All signs point to Ford
Unless something goes very wrong, Graham Ford is likely to be appointed India's next coach when the committee that is charged with making the decision meets with the prospective candidates at the Taj Coromandel hotel in Chennai tomorrow evening. All indications on the ground suggest that John Emburey's 11th-hour entry into the fray could simply be a case of clutching at straws for those who do not want the players to get their way unchallenged.
Ford and Emburey are both scheduled to arrive in Chennai from London on Saturday morning and may have the chance to spend some time with each other on the way should they so choose. From all indications, Emburey was very much a last-minute choice of the seven-man committee that met in Bangalore. Sources have revealed to Cricinfo that the committee felt it would be perceived to have not transacted any business if it did not come up with a candidate to challenge the one the players wanted.
It is an open secret that the players have wanted Ford, perhaps less well-known that Dav Whatmore's candidature was shot down primarily because there were a number of cricketers in the team who believed he would not be the best man for the job. Whatmore's eagerness to impose himself on the process, coupled with interaction the Indian players had with their Bangladeshi counterparts during the recently completed tour, put paid to any chances that Whatmore might have had.
But now the attention has swung in a different direction altogether. While the prime candidate for the job is Ford, who comes with a curriculum vitae stacked with positives, there could still be a hitch. Unlike Whatmore, who had already terminated his contract with Bangladesh and expressed his keenness and enthusiasm to take up the India job, Ford has done nothing to canvass for the position. If anything, Ford is already comfortably employed by Kent, and has the security of a contract that runs till 2008 to fall back on.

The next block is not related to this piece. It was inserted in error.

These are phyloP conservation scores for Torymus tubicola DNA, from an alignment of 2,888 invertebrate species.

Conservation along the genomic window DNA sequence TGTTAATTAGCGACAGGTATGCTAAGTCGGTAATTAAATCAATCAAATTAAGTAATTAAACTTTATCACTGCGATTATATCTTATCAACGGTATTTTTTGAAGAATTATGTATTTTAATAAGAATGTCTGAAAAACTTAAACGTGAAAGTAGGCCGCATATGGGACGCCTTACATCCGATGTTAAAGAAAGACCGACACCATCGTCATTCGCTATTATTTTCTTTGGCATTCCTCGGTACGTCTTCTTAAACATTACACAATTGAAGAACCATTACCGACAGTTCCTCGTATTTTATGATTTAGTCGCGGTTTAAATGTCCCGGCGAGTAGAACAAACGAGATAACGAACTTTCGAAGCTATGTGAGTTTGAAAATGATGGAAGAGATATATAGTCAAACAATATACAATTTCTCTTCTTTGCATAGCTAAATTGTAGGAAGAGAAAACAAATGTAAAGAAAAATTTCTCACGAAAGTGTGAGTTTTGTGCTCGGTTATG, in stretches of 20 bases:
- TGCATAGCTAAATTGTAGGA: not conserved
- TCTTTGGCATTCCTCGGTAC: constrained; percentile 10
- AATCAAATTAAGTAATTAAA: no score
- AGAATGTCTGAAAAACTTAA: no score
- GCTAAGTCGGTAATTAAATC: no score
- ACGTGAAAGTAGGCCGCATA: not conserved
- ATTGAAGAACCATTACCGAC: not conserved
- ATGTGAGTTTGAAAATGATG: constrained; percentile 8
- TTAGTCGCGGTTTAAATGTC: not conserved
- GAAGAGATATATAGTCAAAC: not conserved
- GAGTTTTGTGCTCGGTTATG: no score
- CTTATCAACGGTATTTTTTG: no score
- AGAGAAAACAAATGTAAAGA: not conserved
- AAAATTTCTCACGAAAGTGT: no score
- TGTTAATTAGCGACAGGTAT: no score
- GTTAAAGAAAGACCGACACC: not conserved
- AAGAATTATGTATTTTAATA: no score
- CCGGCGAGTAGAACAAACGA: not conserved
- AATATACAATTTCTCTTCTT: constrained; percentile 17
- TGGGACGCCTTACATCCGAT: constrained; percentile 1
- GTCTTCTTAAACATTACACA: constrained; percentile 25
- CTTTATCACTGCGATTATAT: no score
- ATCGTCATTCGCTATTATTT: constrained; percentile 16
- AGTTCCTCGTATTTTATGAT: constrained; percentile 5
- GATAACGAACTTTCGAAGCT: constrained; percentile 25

For Ford not to get the job now, one of two things must happen. The first is that he makes such an unimpressive presentation that he rules himself out of contention. That seems unlikely given that he is a professional in the modern coaching arena and has a working knowledge of how to put his case forward.
The second scenario where Ford could not get the job is where the Board of Control for Cricket in India makes him an offer so poor that it does not tempt him to leave Kent. While monetary concerns form one part, the major issue deals with the constant travel, the high-pressure, the expectations of Indian fans fuelled by a powerful and ever-present media. Ford will want to be adequately compensated for this. If the Indian board fails to realise this, and makes him an offer that is less than generous, he may not consider the job worth the trouble.
What makes Ford's position so strong is that his competitor has done little of note in his second innings in cricket. With no disrespect to Emburey, who was a restrictive and canny offspinner and a lower-order batsman that opposition teams worried about, his coaching record is something Ford will lose no sleep over. Emburey's stints with Northamptonshire and Middlesex have been such unqualified disasters that no one in the know believes he could land the India job off his own bat. "Embers? Are you sure you have the right John? It's probably Invers you want," said one Middlesex player in disbelief, referring to John Inverarity, who is consultant with the county, when asked about Emburey.
It seems like an unfair thing to say to a man who has played 64 Tests, taking 147 wickets and scoring more than 1700 runs at over 20, but when it comes to coaching credentials, Emburey has nothing on the man who never played Tests and only averaged 13.5 from 7 first-class games. Till recently, when you Googled for "Graham Ford", the first thing you got was "Columbus Ford Dealer of Ohio State with a great selection of new and used cars, trucks, hybrid escape, mustang and SUV vehicles," and nothing relevant to cricket on the first page. All that is set to change, unless of course, Ford puts a higher price on his anonymity than on the most challenging, and potentially rewarding, job in cricket coaching.
Anand Vasu is associate editor of Cricinfo